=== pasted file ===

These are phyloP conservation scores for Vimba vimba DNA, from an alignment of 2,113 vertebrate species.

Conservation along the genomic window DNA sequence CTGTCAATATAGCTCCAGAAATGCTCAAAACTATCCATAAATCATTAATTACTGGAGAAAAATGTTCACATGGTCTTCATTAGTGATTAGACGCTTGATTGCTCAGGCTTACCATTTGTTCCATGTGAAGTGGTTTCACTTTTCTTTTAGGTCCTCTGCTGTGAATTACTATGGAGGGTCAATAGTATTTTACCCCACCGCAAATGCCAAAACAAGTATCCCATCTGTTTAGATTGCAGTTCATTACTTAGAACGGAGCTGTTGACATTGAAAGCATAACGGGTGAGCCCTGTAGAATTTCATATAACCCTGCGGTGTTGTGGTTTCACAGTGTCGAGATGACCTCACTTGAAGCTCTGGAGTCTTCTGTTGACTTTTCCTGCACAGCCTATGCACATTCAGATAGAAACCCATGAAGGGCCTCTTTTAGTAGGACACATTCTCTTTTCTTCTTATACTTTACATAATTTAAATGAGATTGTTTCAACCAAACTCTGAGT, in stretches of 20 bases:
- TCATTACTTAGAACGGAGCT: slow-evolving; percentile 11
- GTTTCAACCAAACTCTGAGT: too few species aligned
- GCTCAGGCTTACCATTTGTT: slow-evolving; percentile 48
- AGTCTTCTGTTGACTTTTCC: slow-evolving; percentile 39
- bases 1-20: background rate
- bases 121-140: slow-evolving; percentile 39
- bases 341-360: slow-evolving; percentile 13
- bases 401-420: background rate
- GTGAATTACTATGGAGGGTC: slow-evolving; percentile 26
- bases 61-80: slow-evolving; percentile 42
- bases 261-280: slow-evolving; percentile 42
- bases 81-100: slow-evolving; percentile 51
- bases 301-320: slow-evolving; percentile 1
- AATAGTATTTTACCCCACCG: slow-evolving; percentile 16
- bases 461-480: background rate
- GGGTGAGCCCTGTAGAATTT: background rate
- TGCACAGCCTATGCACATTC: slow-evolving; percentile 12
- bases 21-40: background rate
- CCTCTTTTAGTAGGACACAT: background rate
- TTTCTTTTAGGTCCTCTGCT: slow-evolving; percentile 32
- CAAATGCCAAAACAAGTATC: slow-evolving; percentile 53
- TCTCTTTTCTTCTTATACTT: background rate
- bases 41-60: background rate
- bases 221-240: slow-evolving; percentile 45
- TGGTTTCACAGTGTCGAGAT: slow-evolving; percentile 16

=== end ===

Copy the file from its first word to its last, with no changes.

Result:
These are phyloP conservation scores for Vimba vimba DNA, from an alignment of 2,113 vertebrate species.

Conservation along the genomic window DNA sequence CTGTCAATATAGCTCCAGAAATGCTCAAAACTATCCATAAATCATTAATTACTGGAGAAAAATGTTCACATGGTCTTCATTAGTGATTAGACGCTTGATTGCTCAGGCTTACCATTTGTTCCATGTGAAGTGGTTTCACTTTTCTTTTAGGTCCTCTGCTGTGAATTACTATGGAGGGTCAATAGTATTTTACCCCACCGCAAATGCCAAAACAAGTATCCCATCTGTTTAGATTGCAGTTCATTACTTAGAACGGAGCTGTTGACATTGAAAGCATAACGGGTGAGCCCTGTAGAATTTCATATAACCCTGCGGTGTTGTGGTTTCACAGTGTCGAGATGACCTCACTTGAAGCTCTGGAGTCTTCTGTTGACTTTTCCTGCACAGCCTATGCACATTCAGATAGAAACCCATGAAGGGCCTCTTTTAGTAGGACACATTCTCTTTTCTTCTTATACTTTACATAATTTAAATGAGATTGTTTCAACCAAACTCTGAGT, in stretches of 20 bases:
- TCATTACTTAGAACGGAGCT: slow-evolving; percentile 11
- GTTTCAACCAAACTCTGAGT: too few species aligned
- GCTCAGGCTTACCATTTGTT: slow-evolving; percentile 48
- AGTCTTCTGTTGACTTTTCC: slow-evolving; percentile 39
- bases 1-20: background rate
- bases 121-140: slow-evolving; percentile 39
- bases 341-360: slow-evolving; percentile 13
- bases 401-420: background rate
- GTGAATTACTATGGAGGGTC: slow-evolving; percentile 26
- bases 61-80: slow-evolving; percentile 42
- bases 261-280: slow-evolving; percentile 42
- bases 81-100: slow-evolving; percentile 51
- bases 301-320: slow-evolving; percentile 1
- AATAGTATTTTACCCCACCG: slow-evolving; percentile 16
- bases 461-480: background rate
- GGGTGAGCCCTGTAGAATTT: background rate
- TGCACAGCCTATGCACATTC: slow-evolving; percentile 12
- bases 21-40: background rate
- CCTCTTTTAGTAGGACACAT: background rate
- TTTCTTTTAGGTCCTCTGCT: slow-evolving; percentile 32
- CAAATGCCAAAACAAGTATC: slow-evolving; percentile 53
- TCTCTTTTCTTCTTATACTT: background rate
- bases 41-60: background rate
- bases 221-240: slow-evolving; percentile 45
- TGGTTTCACAGTGTCGAGAT: slow-evolving; percentile 16